Drinking at Home: Why You Shouldn’t Do It

Drinking at Home: Why You Shouldn't Do It

In her bestselling book, Drinking: A Love Story, Caroline Knapp refers to alcohol as making everything better until it makes everything worse. Knapp’s descriptions of the rituals of drinking are so beautiful that we are doubtful anything bad could come from a night at home with a good bottle of wine. Drinking at home seems safe enough. After all, we aren’t out on the road risking life and limb while putting others in danger. But drinking at home is a slippery slope and one that exposes us to all kinds of risks and vulnerabilities. Here are some considerations – in no particular order – regarding drinking at home and why you shouldn’t do it.

There’s little accountability 

Even in a house full of people, there is often not a lot of oversight when drinking at home. The kids are into sports and their friends and your spouse is working late or taking care of household tasks. On any given night, you can consume several drinks without anyone – even yourself – noticing. This scenario is fraught with peril. If you’re out at a bar, at least the bartender is aware of the number of drinks you’ve had.

Procrastination 

Alcohol makes you lazy. We can acknowledge that the icy cold beer after mowing the lawn is a true pleasure in life. But when you consistently drink at home, household projects tend to fall by the wayside. Drinking around the house will make you emotionally lazy and may create tension with family members because you are avoiding unpleasant tasks and escaping the present moment.

Makes you less spontaneous

Imagine you are sitting at home on the sofa, three beers into a six-pack, and your buddy calls you and offers last-minute tickets to a concert. As we have already touched on, alcohol has a tendency to make you lazy. Also, you are putting yourself and others in danger if you make the drive downtown. You can call a cab but it will be an expensive one. Drinking at home might make you miss out on some fun opportunities.

Drinking stimulates the appetite

Researchers have concluded that alcohol stimulates the part of the brain that signals starvation mode. Most of us don’t need a scientist to tell us that drinking at home often leads to a late-night pizza delivery or refrigerator raid. The craving for salty, fatty foods often extends through the next day. Because fat from alcohol can’t be stored, while you are drinking, only fat from food is processed. In avoiding drinking at home, you are sidestepping possible weight gain and other side effects related to unhealthy eating habits.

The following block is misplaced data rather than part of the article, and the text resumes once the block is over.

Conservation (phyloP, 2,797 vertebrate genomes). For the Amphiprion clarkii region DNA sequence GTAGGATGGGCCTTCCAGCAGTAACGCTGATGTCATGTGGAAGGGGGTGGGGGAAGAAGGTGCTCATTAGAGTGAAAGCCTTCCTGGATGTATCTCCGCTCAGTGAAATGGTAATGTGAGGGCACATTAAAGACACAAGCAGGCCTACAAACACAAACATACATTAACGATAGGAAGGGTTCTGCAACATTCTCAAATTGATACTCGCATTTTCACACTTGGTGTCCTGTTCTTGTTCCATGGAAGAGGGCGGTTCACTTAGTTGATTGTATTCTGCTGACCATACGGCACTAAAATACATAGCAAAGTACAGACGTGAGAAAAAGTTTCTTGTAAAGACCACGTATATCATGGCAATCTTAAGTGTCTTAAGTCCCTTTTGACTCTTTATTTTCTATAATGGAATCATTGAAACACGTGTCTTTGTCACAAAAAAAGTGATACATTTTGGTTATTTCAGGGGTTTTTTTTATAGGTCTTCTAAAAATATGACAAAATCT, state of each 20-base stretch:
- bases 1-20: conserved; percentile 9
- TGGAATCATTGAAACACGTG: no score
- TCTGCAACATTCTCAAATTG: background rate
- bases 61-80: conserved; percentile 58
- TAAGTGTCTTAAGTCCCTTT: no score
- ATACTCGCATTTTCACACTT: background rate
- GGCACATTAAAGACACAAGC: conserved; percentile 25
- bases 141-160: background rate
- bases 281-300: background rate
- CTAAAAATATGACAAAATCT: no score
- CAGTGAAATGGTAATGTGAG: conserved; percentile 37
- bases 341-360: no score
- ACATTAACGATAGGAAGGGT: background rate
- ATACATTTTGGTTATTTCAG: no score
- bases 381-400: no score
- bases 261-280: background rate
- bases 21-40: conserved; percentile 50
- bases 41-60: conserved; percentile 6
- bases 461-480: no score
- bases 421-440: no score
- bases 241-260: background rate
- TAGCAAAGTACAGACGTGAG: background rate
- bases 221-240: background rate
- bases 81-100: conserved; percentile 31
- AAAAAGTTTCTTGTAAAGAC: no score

Poor sleep patterns

There’s a reason it is called a nightcap. Studies have indeed shown that alcohol lessens the time it takes to fall asleep and increases the amount of deep sleep in the first half of the night. However, this deep sleep is offset by an increase in sleep disruptions in the second half of the night. Falling asleep on the sofa after a few drinks will not make for a restful night’s sleep.

Risky for homes with children

Drinking in front of children can be harmless as long as it is not glamorized and they are educated about the dangers of alcohol consumption. But in keeping alcohol in the house, you run the risk of a curious child seeking it out for experimentation. Imagine the shame and embarrassment you will feel if your child shares it with a neighbor’s kid. Unless it is in a locked cabinet, refrain from keeping alcohol in a home with minors.

Alcohol is expensive

Think of what you will do with the money you save in bypassing the package store on the way home. Drinking at home is a waste of time, energy and money. Instead, you can make wonderful memories when you arrange an extra date night with your spouse or surprise your kids with tickets to a ballgame.

The Last Call

Alcohol is often used as a means for winding down. Instead of drinking at home, try yoga, good music or a walk around the neighborhood. And if you or a loved one feels that it is time to get help for an alcohol addiction, it’s important to act quickly. Have a plan in place and talk to a treatment specialist today.

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